Personal Democracy Plus Our premium content network. LEARN MORE You are not logged in. LOG IN NOW >

Palin's blogger ban is local

BY Nancy Scola | Wednesday, December 23 2009

What do you have to do to get banned from a Sarah Palin book signing? Snark on her from a close distance, it seems. Some of Palin's frequent home state critics found themselves blacklisted from attending a recent "Going Rouge" book event in Palin's hometown.

The Anchorage Daily News described the event at Curtis D. Menard Memorial Sports Center as feeling like a "homecoming" of sorts for Palin. But not welcome to gather around the Palin hearth, it seems, are some of the bigger names in the tiny Alaska blogosphere. Palin's banned blogger list, reports Gawker, included four fellow Alaskans: the Immoral Minority's Gryphen, Alaska Report's Dennis Zaki, Just a Girl from Homer's Shannyn Moore, and a mysterious fourth unknown blogger. A Wasilla official explained the ban by saying that organizers were simply attempting to keep the bloggers safe:

"At the end of the day, if something had gone wrong, it would have been my responsibility," [Wasilla Recreation and Cultural Services Manager James] Hastings said. "If I take three minutes on Google I can see that, given the nature of the people who were here, it wasn't in his (Zaki's) best interest to be here. He and others could have found themselves in a negative situation."

Gryphen, for one, tried not to take his former governor's rejection so hard:

It did not take more than a few minutes before I started to laugh uncontrollably at the absurdity of being banned from Sarah Palin's last book signing. She had not been able to stop us from continuing to write about her, she had not been able to keep us off of Elmendorf [Air Force Base], but by God she could damn well have us kicked out of the Curtis C. Menard Memorial Sports Center!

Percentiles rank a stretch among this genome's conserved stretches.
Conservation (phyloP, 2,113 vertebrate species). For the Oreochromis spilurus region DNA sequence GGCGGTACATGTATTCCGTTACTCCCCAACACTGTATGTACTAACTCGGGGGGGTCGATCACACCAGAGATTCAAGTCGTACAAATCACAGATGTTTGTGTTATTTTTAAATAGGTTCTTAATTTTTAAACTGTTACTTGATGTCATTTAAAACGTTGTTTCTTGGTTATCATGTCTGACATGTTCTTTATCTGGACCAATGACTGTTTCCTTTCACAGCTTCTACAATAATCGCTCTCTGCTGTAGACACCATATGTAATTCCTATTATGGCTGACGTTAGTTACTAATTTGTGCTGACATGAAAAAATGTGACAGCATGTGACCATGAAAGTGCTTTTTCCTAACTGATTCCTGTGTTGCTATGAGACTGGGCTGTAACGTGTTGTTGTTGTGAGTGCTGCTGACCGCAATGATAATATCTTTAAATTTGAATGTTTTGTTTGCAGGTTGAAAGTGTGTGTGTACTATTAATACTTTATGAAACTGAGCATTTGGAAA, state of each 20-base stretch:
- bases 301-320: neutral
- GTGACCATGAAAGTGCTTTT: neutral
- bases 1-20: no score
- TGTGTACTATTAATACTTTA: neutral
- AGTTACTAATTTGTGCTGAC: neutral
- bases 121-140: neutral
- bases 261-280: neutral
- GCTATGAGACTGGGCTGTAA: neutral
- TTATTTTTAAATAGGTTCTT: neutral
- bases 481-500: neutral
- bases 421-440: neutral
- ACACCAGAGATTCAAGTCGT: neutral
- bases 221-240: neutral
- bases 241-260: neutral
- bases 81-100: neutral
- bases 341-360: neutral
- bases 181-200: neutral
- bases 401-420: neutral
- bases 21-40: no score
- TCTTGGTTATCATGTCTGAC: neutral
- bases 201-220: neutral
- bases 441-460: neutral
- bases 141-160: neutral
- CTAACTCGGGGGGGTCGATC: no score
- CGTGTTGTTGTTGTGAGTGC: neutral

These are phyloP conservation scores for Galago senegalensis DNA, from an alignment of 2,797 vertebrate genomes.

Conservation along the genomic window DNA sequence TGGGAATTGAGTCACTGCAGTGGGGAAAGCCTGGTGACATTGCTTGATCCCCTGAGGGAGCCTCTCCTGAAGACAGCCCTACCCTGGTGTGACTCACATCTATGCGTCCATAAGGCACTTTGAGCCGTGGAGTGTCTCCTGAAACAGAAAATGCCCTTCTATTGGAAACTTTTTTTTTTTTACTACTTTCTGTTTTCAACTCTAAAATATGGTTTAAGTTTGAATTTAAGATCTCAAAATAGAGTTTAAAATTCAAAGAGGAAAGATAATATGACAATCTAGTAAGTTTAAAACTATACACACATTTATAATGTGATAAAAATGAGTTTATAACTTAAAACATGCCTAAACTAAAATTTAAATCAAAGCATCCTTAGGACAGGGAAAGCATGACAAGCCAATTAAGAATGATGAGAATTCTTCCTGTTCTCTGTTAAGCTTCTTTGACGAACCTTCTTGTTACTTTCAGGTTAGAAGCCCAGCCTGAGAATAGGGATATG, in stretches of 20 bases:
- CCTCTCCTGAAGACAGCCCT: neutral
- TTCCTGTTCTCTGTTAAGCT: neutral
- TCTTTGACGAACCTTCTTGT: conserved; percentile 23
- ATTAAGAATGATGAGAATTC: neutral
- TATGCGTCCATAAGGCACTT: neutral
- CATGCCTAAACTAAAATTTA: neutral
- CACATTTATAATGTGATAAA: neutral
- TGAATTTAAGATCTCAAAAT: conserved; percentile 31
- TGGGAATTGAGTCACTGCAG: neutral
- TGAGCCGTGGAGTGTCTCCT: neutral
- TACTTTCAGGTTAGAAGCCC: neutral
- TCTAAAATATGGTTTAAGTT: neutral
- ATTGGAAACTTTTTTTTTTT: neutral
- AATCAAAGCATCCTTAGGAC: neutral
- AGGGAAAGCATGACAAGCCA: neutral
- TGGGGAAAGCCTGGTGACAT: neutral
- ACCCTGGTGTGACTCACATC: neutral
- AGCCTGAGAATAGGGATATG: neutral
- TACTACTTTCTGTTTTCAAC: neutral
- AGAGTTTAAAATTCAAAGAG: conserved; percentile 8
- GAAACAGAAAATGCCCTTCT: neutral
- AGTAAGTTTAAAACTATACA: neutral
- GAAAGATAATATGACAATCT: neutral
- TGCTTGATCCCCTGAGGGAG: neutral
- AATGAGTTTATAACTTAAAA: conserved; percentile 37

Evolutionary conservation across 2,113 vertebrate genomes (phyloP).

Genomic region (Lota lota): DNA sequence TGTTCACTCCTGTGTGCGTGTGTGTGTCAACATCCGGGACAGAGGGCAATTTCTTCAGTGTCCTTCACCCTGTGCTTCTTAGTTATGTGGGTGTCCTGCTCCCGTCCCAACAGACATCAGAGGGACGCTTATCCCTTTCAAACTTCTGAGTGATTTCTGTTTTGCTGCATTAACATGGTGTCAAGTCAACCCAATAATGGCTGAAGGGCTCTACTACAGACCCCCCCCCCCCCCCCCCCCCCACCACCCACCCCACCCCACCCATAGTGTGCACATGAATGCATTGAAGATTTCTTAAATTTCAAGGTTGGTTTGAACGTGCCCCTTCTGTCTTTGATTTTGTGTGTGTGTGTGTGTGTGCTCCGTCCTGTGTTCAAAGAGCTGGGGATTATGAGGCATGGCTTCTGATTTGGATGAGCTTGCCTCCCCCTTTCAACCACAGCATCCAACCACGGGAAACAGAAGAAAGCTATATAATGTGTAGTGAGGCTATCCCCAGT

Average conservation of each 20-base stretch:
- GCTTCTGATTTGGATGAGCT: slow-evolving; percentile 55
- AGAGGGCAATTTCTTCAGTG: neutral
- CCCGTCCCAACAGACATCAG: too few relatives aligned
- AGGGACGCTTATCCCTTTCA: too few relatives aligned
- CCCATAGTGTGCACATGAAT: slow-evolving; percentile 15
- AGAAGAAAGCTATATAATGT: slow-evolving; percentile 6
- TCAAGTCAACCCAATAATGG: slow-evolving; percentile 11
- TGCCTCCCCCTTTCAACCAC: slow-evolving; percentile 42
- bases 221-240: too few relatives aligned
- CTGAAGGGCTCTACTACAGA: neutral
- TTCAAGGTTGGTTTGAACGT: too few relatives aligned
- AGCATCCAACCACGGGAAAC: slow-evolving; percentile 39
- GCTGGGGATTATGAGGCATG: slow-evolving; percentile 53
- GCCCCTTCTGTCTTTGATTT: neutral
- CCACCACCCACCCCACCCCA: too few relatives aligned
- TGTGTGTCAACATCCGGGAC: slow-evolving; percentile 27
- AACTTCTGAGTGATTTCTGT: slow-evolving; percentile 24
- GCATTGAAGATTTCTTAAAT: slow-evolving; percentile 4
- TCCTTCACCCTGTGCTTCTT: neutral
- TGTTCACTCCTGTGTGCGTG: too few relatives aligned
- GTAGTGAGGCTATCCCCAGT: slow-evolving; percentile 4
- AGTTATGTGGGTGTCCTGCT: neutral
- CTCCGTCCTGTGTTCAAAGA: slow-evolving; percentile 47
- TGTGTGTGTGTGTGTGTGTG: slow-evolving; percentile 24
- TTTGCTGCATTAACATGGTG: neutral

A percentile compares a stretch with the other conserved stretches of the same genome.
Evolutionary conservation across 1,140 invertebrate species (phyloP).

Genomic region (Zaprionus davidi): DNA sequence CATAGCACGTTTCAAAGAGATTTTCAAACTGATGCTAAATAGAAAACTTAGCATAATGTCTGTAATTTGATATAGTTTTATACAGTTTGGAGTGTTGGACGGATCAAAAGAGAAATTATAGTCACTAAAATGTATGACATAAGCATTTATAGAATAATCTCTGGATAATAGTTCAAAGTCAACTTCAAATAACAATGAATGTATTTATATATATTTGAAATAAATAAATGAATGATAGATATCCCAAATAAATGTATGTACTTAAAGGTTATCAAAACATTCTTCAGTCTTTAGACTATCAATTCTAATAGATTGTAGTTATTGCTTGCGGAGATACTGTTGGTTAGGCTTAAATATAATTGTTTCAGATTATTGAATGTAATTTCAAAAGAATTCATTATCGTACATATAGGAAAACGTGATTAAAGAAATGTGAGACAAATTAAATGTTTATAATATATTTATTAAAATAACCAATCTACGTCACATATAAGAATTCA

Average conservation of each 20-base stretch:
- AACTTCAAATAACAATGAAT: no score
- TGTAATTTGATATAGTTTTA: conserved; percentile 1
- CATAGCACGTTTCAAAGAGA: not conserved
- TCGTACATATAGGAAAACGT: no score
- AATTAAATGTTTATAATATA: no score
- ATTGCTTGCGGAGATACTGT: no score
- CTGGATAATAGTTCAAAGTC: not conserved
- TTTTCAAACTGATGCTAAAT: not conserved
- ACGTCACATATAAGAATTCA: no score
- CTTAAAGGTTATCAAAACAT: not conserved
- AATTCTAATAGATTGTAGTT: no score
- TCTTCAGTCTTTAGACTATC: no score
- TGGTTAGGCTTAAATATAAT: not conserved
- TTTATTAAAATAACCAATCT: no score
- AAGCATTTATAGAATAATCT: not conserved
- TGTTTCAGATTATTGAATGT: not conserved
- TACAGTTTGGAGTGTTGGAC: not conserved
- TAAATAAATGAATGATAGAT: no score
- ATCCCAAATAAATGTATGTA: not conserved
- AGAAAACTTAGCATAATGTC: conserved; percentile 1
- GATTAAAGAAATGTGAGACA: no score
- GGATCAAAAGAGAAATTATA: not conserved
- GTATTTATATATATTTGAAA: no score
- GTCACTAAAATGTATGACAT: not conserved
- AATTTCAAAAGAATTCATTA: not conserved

Yep that sure showed us.

News Briefs

RSS Feed thursday >

Beyond @Congressedits, Capitol Hill Looks for Entry to Wikipedia

As he recently told techPresident, the creator of Congressedits did not aim to make Members of Congress look bad, but said he hoped that they would recognize the importance of Wikipedia as a public space and engage more with its community. "If staffers and politicians identified as Wikipedians, that would be super. You could imagine politicians' home pages with a list of their recent edits, that they would be proud of the things that they are doing." On Capitol Hill, there is in fact interest in making that vision a reality, starting off with an initial conversation that could create a framework for more Wikipedians in Congress. GO

wednesday >

In the Philippines, Citizens Go Undercover With Bantay to Monitor Public Offices

The Philippines, a country of almost 100 million, is considered among the most corrupt country in Southeast Asia, despite a boost in Transparency International's Corruption Perception Index in the past few years (from 134th in 2010 to 94th in 2013 out of 175.) Corruption involves all levels of government, but benefits also from a mindset of tolerance, says Happy Feraren, the co-founder of Bantay.ph, an anti-corruption educational initiative that teaches citizens how to monitor the quality of government services, sometimes by going undercover. GO

More